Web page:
I’ve now had a chance to take more of a look at the new Norfolk records which have appeared recently on familysearch.org (see last blog post). Images of a variety of documents, including Poor Law Union records (workhouse), some Non-Conformist church records (rather limited in Norwich at least – 2 Congregational , 1 Quaker, 1 Unitarian, covering minutes, membership and BMD), Bishops transcripts (which I’m not familiar with) and some more . It is purely an image database – no index other than to location such as parish. Which means you have got to have a reasonable idea already of the data that exists otherwise you are looking for a needle in a haystack (OK possibly quite a small haystack).
This was going to be a very short item about discovering, or re-discovering, useful sources of family history data. But today I took a look at two such, which threw up some immediately relevant material and highlighted an issue on Welsh records.
As if I wasn’t spending enough time on family history topics, last week I took up the suggestion in the recent Ancestry.co.uk newsletter and signed up to their World Archives Project. This involves volunteers transcribing selected data from images of all sorts of records. A recent example of a completed “keying project” is the ‘London, England, Land Tax Valuations, 1910′ set of records which Ancestry is currently promoting on its home page (the credit to volunteers is there, but perhaps not very prominent).
This site is slowly getting there. The main pages now have a reasonable amount of content and I’ve got a few ideas of what I’m going to write about blog-style. And from the web stats (WordPress provides a rather neat summary) visitors are arriving who I haven’t specifically invited – hurrah. I’m intrigued that one of the the first searches to appear on the stats was ‘ann harriet cutlock 1858 norwich’ – so precisely what these pages were set up for, but of course now I want to know who was it searching?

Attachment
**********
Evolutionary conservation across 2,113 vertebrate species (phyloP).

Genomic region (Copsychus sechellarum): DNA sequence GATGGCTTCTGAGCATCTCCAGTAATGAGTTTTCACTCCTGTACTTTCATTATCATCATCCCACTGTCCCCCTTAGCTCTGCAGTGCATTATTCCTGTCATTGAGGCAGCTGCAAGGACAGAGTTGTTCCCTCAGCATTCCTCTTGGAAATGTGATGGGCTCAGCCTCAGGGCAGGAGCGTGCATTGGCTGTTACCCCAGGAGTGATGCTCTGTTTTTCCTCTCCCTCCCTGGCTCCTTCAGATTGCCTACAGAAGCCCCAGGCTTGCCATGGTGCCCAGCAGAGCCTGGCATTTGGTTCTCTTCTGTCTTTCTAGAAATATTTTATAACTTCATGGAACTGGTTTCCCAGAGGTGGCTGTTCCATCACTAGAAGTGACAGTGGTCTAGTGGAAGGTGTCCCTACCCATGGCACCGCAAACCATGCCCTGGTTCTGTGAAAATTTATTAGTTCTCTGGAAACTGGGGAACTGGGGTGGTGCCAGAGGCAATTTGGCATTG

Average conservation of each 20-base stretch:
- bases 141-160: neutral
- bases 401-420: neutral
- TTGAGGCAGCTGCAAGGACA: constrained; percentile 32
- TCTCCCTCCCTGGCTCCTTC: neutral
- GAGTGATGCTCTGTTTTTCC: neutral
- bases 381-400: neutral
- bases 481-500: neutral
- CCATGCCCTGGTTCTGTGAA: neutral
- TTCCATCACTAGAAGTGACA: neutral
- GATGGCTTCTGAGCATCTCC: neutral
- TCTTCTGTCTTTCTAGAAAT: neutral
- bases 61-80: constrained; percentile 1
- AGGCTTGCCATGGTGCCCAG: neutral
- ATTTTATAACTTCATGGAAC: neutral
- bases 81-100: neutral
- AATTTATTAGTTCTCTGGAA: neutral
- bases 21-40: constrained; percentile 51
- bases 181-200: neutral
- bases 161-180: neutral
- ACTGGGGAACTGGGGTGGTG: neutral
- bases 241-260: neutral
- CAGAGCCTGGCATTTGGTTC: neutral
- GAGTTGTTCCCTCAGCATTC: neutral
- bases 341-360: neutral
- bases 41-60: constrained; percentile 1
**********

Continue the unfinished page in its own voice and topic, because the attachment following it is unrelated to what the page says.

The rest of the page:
To follow up the traditional year-end top moments, the traditional look forward for 2011.
Some of the possibilities:
- A visit to the Tonypandy area, and Trealaw cemetery in particular (the list of tree members buried there just keeps expanding), really ought to be on the to do list.
Part two of the Top 3 family history discoveries for 2010.
My favourite moment for last year’s research was when I realised I’d cracked who the mysterious “elderly uncle who used to visit London by getting a lift in the early hours on the vegetable lorries going to Covent Garden”, as mentioned in dad’s notes, was. I had taken a large pinch of salt with the accompanying note of such relations living in Burnt House, Newick – surely far too grand a house for our lot. Google that address (in the UK) and at about number 13 you are likely to find the London Gazette notice of the (great) uncle’s death. And further up you’ll find web pages with photos of this Grade II listed property.